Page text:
Again, a huge amount of interesting and relevant information which will immediately be put into practice. Our approach to ecology for wind farm developments is going to get a right good shake up next week! I’m not going to go through all the good stuff about measuring and adjusting for impact, and associated stats – that’s not for this forum, I am going to take a philosophical direction tonight.
Scott Cole from the Centre for Environment and Resource Economics at the Swedish University of Agricultural Sciences is an Environmental Economist. His presentation on how to realistically measure the credits and debits of ecology impacts and was exceptionally useful. But one part of his presentation threw up an interesting idea, something to mull over on a long train journey.
He suggested that the application of compensatory measures for wildlife is an issue of human psychology.
First up, I will not assume that you know what “compensation” is. It is a measure that is applied when a negative impact has been identified and after avoidance and mitigation measures have been applied but where there remains an unacceptable residual impact. Makes sense?
Here is an example, say that at a wind farm we know that 300 birds will be killed as a result of flying into moving turbine blades. An avoidance measure could be to identify which turbine is causing the majority of these deaths and take it out of the plan. A mitigation measure might be to paint the remaining turbines so that birds can see them better and fly round. Let’s say that these two measures avoid 250 collisions but we are still not happy with the remaining 50 collisions. A compensatory measure could then be applied – for example getting hold of a poor piece of habitat near to our site and making it irresistible to the birds, the plan being that they will become too happy over there to bother with the wind farm any more.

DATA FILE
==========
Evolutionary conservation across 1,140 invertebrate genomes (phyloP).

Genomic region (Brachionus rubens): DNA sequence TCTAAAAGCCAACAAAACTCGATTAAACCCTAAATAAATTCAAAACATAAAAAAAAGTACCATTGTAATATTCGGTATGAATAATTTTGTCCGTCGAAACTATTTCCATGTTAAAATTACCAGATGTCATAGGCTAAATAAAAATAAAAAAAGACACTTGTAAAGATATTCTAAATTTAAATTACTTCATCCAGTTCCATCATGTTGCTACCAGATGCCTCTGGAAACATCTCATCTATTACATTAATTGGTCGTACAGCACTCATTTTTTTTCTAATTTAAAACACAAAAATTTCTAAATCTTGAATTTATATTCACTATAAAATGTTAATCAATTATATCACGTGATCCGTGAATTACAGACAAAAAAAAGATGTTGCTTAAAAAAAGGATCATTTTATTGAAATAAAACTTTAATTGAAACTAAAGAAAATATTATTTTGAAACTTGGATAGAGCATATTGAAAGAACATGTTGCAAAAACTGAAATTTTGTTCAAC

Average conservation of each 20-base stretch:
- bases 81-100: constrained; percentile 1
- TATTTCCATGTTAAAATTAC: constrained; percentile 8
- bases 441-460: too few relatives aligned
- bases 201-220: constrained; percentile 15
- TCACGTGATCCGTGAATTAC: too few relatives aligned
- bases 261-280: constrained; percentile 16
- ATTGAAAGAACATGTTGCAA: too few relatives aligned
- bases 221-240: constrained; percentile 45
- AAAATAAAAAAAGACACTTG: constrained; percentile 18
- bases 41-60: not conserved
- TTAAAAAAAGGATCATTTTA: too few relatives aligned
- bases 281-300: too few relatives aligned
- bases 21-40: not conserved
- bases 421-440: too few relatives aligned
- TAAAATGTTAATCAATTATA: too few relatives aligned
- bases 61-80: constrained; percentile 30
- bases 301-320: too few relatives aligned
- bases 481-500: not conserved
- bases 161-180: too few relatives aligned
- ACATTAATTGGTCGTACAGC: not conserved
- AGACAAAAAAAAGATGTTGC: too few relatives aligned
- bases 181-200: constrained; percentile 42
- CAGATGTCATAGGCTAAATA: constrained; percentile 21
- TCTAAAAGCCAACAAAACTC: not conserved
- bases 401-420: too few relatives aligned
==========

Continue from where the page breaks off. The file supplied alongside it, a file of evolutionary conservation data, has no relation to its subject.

So what’s the problem? Compensation takes time, the habitat has to establish and it will take further time for the birds to move over there even when it is in good condition. So although avoidance and mitigation measures are in place the population will continue to fall at a rate of 50 birds a year. When the birds eventually do move to the compensation site it may take many years to replace the 50 per annum lost during this interim.
Do the birds care about this? No. We don’t ask them. It’s people who care about this and a basic thing that all economists and psychologists know is that we do not like to wait for anything and especially not for an identified problem to be fixed. Scott asked, if these birds were white-tailed sea eagles would we rather have 300 tomorrow or 100 in 2035 and 300 in 2050?
Scott argued that compensation is an anthropocentric requirement, the need is not for the birds it is with us. And if it is for us, how much are we prepared to “pay” to have it now?
Something to ponder, eh?